Employers cannot claim for an employee who has been made redundant or is serving a contractual or statutory notice period during the claim period.
- Shareholder distributions
The government expects that large employers (250 or more employees) and their corporate groups using the scheme will not make capital distributions whilst claiming the Job Support Scheme grant. This includes:
- free or other distribution
- any equivalent payment that a partnership may make to its partners
The government does not plan to make this expectation a contractual or legal condition of the scheme but encourages business to reflect on their responsibilities and that taxpayers should be able to rely on public money only being claimed where it is clearly needed.
- Paying employee taxes and pension contributions
The Job Support Scheme grant will not cover National Insurance contributions (NICs) or pension contributions. These contributions remain payable by the employer.
Employers must deduct and pay to HMRC income tax and employee NICs on the full amount that is paid to the employee, including any amounts subsequently met by a scheme grant.
Employers must also pay to HMRC any employer NICs due on the full amount that that is paid to the employee, including any amounts subsequently met by a scheme grant.
Employers must report these payments via a Full Payment Submission (FPS) to HMRC on or before the pay date in the normal way.
Employers and Employees must also still pay pension contributions in accordance with the applicable pension scheme terms, unless the employee has opted out or stopped saving into their pension. If applicable Student Loan deductions and the Apprenticeship Levy must also still be paid.
- Grant monies must only reimburse sums already paid to the employee
Employers must have paid the full amount claimed for an employee’s wages to the employee before each claim is made. They should also pay the associated employee tax and employee and employer National Insurance contributions to HMRC, even if the company is in administration.
Employers cannot enter into any commitment or transaction with the employee which would reduce wages below the amount claimed (for example a salary sacrifice scheme). This includes any administration charge, fees or other costs in connection with the employment. Where an employee had authorised their employer to make deductions from their net salary, these deductions can continue while the employee is working reduced hours provided that these deductions are not administration charges, fees or other costs in connection with the employment (for example, pension contributions and charitable giving).
Get ready to claim
Employers will be able make their first claim from 8 December 2020 on GOV.UK. Employers will be able to claim from 8 December, covering salary for pay periods ending and paid in November. Subsequent months will follow a similar pattern, with the final claims for April being made from early May. More detail about this process will be published in guidance by the end of October 2020.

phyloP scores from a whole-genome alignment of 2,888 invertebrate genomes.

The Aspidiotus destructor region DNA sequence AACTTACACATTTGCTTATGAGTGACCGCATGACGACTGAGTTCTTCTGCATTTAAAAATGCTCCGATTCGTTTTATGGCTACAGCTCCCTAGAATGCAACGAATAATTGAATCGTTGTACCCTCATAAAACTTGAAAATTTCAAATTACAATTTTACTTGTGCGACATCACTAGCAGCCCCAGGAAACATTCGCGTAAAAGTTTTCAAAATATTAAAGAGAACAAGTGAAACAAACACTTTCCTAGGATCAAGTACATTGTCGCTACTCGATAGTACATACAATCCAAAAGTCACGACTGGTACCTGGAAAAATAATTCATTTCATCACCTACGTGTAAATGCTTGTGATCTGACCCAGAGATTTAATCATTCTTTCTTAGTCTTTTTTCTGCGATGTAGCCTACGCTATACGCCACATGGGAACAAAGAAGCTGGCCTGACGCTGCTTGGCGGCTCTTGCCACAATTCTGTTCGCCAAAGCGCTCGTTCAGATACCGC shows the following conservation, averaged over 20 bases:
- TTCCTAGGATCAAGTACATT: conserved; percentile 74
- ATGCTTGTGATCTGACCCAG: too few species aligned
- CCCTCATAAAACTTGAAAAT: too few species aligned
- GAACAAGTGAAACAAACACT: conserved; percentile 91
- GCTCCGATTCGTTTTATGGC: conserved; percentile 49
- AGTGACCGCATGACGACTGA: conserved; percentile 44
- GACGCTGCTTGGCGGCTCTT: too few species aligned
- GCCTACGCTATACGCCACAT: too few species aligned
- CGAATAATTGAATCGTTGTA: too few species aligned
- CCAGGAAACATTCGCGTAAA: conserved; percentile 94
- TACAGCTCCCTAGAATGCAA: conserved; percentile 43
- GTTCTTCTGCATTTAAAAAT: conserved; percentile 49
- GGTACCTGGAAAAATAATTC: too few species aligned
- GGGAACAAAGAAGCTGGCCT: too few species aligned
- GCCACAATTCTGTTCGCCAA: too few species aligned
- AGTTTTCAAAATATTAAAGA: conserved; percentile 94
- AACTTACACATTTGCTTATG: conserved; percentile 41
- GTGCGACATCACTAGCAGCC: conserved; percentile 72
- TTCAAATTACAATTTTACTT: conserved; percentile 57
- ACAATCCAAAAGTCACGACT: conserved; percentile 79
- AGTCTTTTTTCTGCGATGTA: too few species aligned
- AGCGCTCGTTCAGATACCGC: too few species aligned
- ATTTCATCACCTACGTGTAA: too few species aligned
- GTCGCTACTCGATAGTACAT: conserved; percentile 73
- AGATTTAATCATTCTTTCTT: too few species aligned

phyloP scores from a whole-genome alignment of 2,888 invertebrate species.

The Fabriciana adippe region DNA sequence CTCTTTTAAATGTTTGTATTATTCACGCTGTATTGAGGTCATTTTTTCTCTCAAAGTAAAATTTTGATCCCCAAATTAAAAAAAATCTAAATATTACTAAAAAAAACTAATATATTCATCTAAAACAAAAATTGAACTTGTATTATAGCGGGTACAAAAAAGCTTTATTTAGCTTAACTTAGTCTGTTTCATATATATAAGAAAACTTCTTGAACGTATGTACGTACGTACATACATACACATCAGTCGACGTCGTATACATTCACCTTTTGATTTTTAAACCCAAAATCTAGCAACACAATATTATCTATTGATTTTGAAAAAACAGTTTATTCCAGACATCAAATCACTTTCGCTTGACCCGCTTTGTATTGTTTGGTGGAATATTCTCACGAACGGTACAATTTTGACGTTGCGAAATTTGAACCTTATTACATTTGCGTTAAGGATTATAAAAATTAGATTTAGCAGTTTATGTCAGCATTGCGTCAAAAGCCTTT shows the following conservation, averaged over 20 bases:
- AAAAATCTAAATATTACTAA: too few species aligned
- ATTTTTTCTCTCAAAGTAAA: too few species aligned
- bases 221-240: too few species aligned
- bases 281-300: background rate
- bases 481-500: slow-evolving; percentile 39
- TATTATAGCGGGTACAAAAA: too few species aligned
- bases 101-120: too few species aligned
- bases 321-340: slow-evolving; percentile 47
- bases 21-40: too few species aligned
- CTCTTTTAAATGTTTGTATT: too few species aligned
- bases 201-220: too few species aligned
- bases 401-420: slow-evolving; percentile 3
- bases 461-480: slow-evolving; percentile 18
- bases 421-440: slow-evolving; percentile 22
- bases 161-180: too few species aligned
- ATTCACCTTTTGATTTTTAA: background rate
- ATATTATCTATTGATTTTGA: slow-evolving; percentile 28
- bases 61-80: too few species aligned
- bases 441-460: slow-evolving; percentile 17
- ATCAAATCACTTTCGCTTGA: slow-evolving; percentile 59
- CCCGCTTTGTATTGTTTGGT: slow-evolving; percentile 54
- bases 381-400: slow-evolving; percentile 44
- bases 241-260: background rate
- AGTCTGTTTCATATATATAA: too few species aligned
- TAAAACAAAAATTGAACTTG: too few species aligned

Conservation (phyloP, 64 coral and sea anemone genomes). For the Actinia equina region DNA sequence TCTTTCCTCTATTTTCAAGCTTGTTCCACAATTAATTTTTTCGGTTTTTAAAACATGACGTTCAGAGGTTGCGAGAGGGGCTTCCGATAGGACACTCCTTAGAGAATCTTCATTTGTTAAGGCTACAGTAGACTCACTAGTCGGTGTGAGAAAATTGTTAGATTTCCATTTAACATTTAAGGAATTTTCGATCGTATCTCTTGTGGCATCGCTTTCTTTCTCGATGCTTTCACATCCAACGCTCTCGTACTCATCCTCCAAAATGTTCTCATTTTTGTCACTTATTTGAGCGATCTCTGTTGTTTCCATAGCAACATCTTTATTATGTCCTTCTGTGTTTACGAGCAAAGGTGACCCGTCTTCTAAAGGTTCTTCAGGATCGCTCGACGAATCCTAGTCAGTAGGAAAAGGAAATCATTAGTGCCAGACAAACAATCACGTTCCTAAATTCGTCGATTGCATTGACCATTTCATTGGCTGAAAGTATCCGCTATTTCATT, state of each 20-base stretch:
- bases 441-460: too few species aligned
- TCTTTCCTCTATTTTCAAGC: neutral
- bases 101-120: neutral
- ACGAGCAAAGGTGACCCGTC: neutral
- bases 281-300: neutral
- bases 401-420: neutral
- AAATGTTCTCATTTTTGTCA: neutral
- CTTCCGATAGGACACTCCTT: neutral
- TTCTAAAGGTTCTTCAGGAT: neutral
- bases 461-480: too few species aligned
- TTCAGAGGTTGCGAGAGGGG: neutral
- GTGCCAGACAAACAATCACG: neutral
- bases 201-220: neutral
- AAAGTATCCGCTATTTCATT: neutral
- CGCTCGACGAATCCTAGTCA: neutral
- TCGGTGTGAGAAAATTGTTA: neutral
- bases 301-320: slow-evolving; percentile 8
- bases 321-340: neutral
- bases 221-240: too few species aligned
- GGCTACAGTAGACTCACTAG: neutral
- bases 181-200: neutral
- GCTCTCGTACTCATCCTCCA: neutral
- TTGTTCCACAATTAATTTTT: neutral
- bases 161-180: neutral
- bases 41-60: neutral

Agents who are authorised to do PAYE online for employers will be able to claim on their behalf.
HMRC will check claims and payments may be withheld if HMRC suspects a claim to be ineligible.
The amount of any overpayment by the employer must be paid back to HMRC where a claim contains incorrect information.
The full amount of any grant must be repaid if a claim is found to be fraudulent. Penalties of up to 100% of the amount overclaimed may be applied where appropriate. HMRC will consider publishing the details of employers who are charged a penalty because of a deliberately incorrect Job Support Scheme grant claim.
HMRC intend to publish the names of employers who have used the scheme. The public can report fraud to HMRC if they have evidence to suggest an employer is abusing the scheme.
Employees will be able to check if their employer has made a claim relating to them via their Personal Tax Account.
Interactions with other support schemes
Employers claiming the Job Support Scheme may still claim the Job Retention Bonus in respect of the same employee if they are eligible.
There may be occasions where an employee’s pay period includes both eligible amounts to be claimed under the Coronavirus Job Retention Scheme for a period where they were furloughed until 31 October 2020 and an amount in respect of the Job Support Scheme from 1 November 2020. The amounts to be claimed from each of the schemes should be calculated separately following the guidance for each scheme which will take into account the number of days that fall within each of the scheme’s timelines. No amount of gross pay should be included in more than one scheme.
For example, if an employee is paid a weekly salary each Friday covering the previous 7 days, when they are paid on 6 November 2020 this will include their pay for the period Saturday 31 October 2020 through to Friday 6 November 2020. It will be necessary to follow the Coronavirus Job Retention Scheme guidance to calculate the claim for 1 day, being 31 October 2020 and then the remaining 6 days should be calculated following the Job Support Scheme guidance.
The calculated amounts should be claimed separately in accordance with the guidance for each scheme.